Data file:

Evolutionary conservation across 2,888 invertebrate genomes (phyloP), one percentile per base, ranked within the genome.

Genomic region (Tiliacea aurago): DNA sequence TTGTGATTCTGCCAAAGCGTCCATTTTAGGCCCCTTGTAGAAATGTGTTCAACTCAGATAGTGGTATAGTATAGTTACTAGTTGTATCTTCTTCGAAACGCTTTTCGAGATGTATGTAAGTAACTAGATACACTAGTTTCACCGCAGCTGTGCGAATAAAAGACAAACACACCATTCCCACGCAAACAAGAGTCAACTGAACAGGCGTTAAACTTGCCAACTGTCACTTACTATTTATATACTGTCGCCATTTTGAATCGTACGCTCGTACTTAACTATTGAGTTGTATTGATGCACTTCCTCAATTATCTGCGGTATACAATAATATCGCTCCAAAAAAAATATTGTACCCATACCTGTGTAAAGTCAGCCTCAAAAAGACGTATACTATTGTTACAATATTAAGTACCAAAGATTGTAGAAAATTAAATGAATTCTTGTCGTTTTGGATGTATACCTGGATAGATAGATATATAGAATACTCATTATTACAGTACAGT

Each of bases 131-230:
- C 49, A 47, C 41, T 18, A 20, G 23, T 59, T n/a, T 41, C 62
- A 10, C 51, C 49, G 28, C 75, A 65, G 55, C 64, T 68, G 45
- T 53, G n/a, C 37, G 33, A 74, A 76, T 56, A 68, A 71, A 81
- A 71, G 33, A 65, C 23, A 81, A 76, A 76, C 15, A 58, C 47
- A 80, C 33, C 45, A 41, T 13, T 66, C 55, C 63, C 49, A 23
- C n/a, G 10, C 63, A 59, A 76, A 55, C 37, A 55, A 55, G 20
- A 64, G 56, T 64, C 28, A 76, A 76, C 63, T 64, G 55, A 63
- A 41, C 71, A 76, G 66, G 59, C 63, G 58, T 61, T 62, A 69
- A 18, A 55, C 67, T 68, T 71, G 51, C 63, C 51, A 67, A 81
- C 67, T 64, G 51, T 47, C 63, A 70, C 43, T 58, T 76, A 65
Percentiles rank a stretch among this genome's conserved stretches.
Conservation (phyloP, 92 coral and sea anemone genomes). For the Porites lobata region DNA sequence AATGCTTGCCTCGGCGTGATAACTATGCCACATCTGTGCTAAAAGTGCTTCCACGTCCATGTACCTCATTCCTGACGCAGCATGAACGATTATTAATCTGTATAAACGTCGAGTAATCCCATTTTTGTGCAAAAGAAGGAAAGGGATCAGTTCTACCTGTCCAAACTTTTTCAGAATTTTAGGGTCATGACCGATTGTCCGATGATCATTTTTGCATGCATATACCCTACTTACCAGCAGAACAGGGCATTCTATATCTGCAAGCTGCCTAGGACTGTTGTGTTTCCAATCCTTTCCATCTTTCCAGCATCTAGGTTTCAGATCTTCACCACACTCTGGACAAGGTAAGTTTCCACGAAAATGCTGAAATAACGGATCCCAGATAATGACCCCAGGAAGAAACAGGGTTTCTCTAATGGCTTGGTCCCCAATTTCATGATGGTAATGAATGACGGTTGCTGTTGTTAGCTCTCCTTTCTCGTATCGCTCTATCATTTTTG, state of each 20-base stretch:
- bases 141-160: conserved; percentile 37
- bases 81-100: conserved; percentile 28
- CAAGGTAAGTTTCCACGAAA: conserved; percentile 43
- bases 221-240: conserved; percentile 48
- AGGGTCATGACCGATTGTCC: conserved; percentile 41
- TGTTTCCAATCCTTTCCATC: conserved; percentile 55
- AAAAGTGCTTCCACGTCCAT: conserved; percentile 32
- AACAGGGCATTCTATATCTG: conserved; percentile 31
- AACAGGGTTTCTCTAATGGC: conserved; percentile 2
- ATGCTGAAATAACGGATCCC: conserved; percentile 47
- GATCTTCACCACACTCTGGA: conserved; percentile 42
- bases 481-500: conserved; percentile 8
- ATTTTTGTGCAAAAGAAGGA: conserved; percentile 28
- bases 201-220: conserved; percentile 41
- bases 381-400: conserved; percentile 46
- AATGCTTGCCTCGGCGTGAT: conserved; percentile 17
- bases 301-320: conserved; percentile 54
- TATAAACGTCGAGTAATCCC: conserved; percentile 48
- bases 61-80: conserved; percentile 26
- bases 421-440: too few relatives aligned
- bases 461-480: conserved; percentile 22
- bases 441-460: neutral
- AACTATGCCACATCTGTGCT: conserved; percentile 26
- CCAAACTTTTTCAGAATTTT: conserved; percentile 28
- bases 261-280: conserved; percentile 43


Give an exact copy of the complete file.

Evolutionary conservation across 2,888 invertebrate genomes (phyloP), one percentile per base, ranked within the genome.

Genomic region (Tiliacea aurago): DNA sequence TTGTGATTCTGCCAAAGCGTCCATTTTAGGCCCCTTGTAGAAATGTGTTCAACTCAGATAGTGGTATAGTATAGTTACTAGTTGTATCTTCTTCGAAACGCTTTTCGAGATGTATGTAAGTAACTAGATACACTAGTTTCACCGCAGCTGTGCGAATAAAAGACAAACACACCATTCCCACGCAAACAAGAGTCAACTGAACAGGCGTTAAACTTGCCAACTGTCACTTACTATTTATATACTGTCGCCATTTTGAATCGTACGCTCGTACTTAACTATTGAGTTGTATTGATGCACTTCCTCAATTATCTGCGGTATACAATAATATCGCTCCAAAAAAAATATTGTACCCATACCTGTGTAAAGTCAGCCTCAAAAAGACGTATACTATTGTTACAATATTAAGTACCAAAGATTGTAGAAAATTAAATGAATTCTTGTCGTTTTGGATGTATACCTGGATAGATAGATATATAGAATACTCATTATTACAGTACAGT

Each of bases 131-230:
- C 49, A 47, C 41, T 18, A 20, G 23, T 59, T n/a, T 41, C 62
- A 10, C 51, C 49, G 28, C 75, A 65, G 55, C 64, T 68, G 45
- T 53, G n/a, C 37, G 33, A 74, A 76, T 56, A 68, A 71, A 81
- A 71, G 33, A 65, C 23, A 81, A 76, A 76, C 15, A 58, C 47
- A 80, C 33, C 45, A 41, T 13, T 66, C 55, C 63, C 49, A 23
- C n/a, G 10, C 63, A 59, A 76, A 55, C 37, A 55, A 55, G 20
- A 64, G 56, T 64, C 28, A 76, A 76, C 63, T 64, G 55, A 63
- A 41, C 71, A 76, G 66, G 59, C 63, G 58, T 61, T 62, A 69
- A 18, A 55, C 67, T 68, T 71, G 51, C 63, C 51, A 67, A 81
- C 67, T 64, G 51, T 47, C 63, A 70, C 43, T 58, T 76, A 65
Percentiles rank a stretch among this genome's conserved stretches.
Conservation (phyloP, 92 coral and sea anemone genomes). For the Porites lobata region DNA sequence AATGCTTGCCTCGGCGTGATAACTATGCCACATCTGTGCTAAAAGTGCTTCCACGTCCATGTACCTCATTCCTGACGCAGCATGAACGATTATTAATCTGTATAAACGTCGAGTAATCCCATTTTTGTGCAAAAGAAGGAAAGGGATCAGTTCTACCTGTCCAAACTTTTTCAGAATTTTAGGGTCATGACCGATTGTCCGATGATCATTTTTGCATGCATATACCCTACTTACCAGCAGAACAGGGCATTCTATATCTGCAAGCTGCCTAGGACTGTTGTGTTTCCAATCCTTTCCATCTTTCCAGCATCTAGGTTTCAGATCTTCACCACACTCTGGACAAGGTAAGTTTCCACGAAAATGCTGAAATAACGGATCCCAGATAATGACCCCAGGAAGAAACAGGGTTTCTCTAATGGCTTGGTCCCCAATTTCATGATGGTAATGAATGACGGTTGCTGTTGTTAGCTCTCCTTTCTCGTATCGCTCTATCATTTTTG, state of each 20-base stretch:
- bases 141-160: conserved; percentile 37
- bases 81-100: conserved; percentile 28
- CAAGGTAAGTTTCCACGAAA: conserved; percentile 43
- bases 221-240: conserved; percentile 48
- AGGGTCATGACCGATTGTCC: conserved; percentile 41
- TGTTTCCAATCCTTTCCATC: conserved; percentile 55
- AAAAGTGCTTCCACGTCCAT: conserved; percentile 32
- AACAGGGCATTCTATATCTG: conserved; percentile 31
- AACAGGGTTTCTCTAATGGC: conserved; percentile 2
- ATGCTGAAATAACGGATCCC: conserved; percentile 47
- GATCTTCACCACACTCTGGA: conserved; percentile 42
- bases 481-500: conserved; percentile 8
- ATTTTTGTGCAAAAGAAGGA: conserved; percentile 28
- bases 201-220: conserved; percentile 41
- bases 381-400: conserved; percentile 46
- AATGCTTGCCTCGGCGTGAT: conserved; percentile 17
- bases 301-320: conserved; percentile 54
- TATAAACGTCGAGTAATCCC: conserved; percentile 48
- bases 61-80: conserved; percentile 26
- bases 421-440: too few relatives aligned
- bases 461-480: conserved; percentile 22
- bases 441-460: neutral
- AACTATGCCACATCTGTGCT: conserved; percentile 26
- CCAAACTTTTTCAGAATTTT: conserved; percentile 28
- bases 261-280: conserved; percentile 43